Take Your Case Seriously
The cornerstone of our criminal justice system is that you are innocent until proven guilty. Unfortunately, the court of public opinion usually convicts without the evidence. While there are countless men and women who should be believed by law enforcement and loved ones when they come forward to tell their stories, there are too many people who are falsely accused because of mistaken identity, misremembered events, or even acts of revenge. In this day and age, the general public may immediately side with the accuser, rather than with the accused. Even though a surprising number of sex assault cases do not have DNA or any other witnesses besides the person making the accusation, the prosecutor will not hesitate to take your case trial. Although you will certainly get your day in court, you shouldn’t put blind faith in our system. Just because you know you’re innocent doesn’t mean the truth will set you free. The prosecutors, police, their experts and your accuser are building a case against you. It’s vitally important that you hire an experienced, tough smart defense lawyer, rather than hoping that these accusations will simply go away.
Any sexual assault lawyer will tell you that if and when you are arrested, you should invoke your right to remain silent. Doing so can ensure your rights are protected. When you’re facing charges like these, you should make it a rule to remain entirely silent about your case. You can, of course, trust your sexual assault lawyers and should be completely up front with them. But refrain from talking about your case to others, even if you think you can trust them. Don’t post anything that even alludes to your case on social media, either. Remember that if you say nothing, the prosecution will have much less to use against you in a trial.
Hire a Sexual Assault Lawyer
This area of law is extremely complex and the consequences you’ll face are incredibly serious including prison and lifetime registration as a sex offender. Don’t assume that only guilty people hire lawyers. It’s the smartest thing you can do to safeguard your future. If you or someone you know has been accused of sexual assault, hiring an attorney is an important first step. To learn more, please contact Mary Beth Harrell today.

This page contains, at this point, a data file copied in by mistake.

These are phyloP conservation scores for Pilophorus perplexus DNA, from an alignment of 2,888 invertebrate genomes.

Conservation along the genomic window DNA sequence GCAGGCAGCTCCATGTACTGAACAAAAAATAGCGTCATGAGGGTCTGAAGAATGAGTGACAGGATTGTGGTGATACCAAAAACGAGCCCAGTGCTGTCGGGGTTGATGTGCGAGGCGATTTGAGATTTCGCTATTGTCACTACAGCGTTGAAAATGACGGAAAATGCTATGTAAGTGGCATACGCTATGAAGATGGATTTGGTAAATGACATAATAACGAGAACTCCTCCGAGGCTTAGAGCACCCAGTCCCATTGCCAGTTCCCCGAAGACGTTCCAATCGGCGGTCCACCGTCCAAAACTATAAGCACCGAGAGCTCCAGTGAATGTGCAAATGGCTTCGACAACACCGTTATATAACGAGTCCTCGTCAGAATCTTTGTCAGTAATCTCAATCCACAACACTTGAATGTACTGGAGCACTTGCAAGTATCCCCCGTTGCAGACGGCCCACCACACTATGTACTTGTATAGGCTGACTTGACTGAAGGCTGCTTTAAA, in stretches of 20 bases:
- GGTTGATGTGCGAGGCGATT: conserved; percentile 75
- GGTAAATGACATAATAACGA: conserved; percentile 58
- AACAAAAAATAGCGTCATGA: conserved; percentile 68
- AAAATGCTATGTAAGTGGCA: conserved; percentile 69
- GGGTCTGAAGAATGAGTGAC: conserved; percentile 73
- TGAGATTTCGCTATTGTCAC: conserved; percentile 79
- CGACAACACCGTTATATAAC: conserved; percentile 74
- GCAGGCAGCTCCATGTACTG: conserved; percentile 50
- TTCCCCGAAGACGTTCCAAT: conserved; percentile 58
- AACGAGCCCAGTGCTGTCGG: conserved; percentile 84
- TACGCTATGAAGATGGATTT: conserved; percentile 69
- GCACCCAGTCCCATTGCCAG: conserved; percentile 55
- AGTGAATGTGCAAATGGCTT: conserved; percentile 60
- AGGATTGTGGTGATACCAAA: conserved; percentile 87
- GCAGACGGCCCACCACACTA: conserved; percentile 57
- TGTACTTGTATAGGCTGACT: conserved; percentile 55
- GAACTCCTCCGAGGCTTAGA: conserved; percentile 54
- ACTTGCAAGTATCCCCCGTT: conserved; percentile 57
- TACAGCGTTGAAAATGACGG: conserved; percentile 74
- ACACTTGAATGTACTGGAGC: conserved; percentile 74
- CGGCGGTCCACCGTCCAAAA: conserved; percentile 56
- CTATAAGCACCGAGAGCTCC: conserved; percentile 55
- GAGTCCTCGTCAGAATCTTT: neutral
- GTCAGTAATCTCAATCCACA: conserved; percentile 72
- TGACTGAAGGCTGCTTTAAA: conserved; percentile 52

In an historic event in honor of our nation’s 240th anniversary, Mary Beth Harrell will lead local lawyers in Readings of the Declaration of Independence starting at noon at the flag pole in front of the Bell County courthouse in Belton. Bell County lawyer will join with lawyers around the lone star state who will lead Readings in all 254 counties. This event has been organized by the Texas Criminal Defense Lawyers Association. It was first held in 2010 in just a handful counties.
The Declaration of Independence is our nation’s most cherished symbol of liberty embodying our stand against tyranny. Our founders resisted the illegal and immoral practices of the crown. Today, we continue to fight against the abuses of government: police and prosecutorial overreaching and misconduct. Prosecutors continue to withhold evidence, courts persist in plea mills, police abuse our citizens, and appellate courts engage in intellectual dishonesty to achieve a desired result while disregarding rules of law. Our readings are our reminder to all in the criminal justice system that abuses of power will be exposed and fought by the defense bar.
Please join us in honoring our nation’s most sacred document in the spirit of independence.
My court-appointed client, Jermaine Jones (JJ), a career offender, had been indicted in the U.S. District Court for the Western District of Texas, Waco Division, for possessing just shy of 46 grams of crack cocaine and a loaded .45 handgun. Four Deputy U.S. marshalls (DUSMs) and three Texas Department of Public Safety Criminal Investigation (DPS CID) agents arrested JJ on local state warrants for felony possession of a controlled substance and money laundering. The agents found the drugs, gun, and a wad of cash in his apartment while conducting a protective sweep for dangerous persons after his arrest. Okay, he’s done, you might say. Let’s pull out the sentencing guidelines and do the math. He’s looking at a lot of time.
Stay with me. It gets interesting.
Prior to executing the warrants, the DUSMs and DPS CID agents conducted surveillance of the apartment where JJ and his girlfriend, Marcy, were known to reside. Marcy was named on the lease but JJ wasn’t. JJ’s silver Mitsubishi car was parked out front, and the license plate came back to JJ’s mom, who owned it. While conducting surveillance, the agent in charge called his confidential informant (CI). The CI told him if the Mitsubishi is there, then JJ’s inside. Agents did not observe any drug trafficking activity; no one was going to and from the apartment.
After a while, agents saw Marcy leave the apartment, drive to Popeye’s, pick up two meals and two drinks, then return to the apartment. Agents did not speak to her, did not detain her, and let her re-enter the apartment. A few minutes later, Marcy left the apartment again, got in the car and started to drive off. One marshall and one agent got into their respective cars and blocked her exit. The agent in charge then interviewed Marcy. Marcy didn’t have any warrants. She told the agent that JJ was in the apartment, gave the front door key to the agent and permission to use it to enter the apartment. Marcy was detained outside the apartment.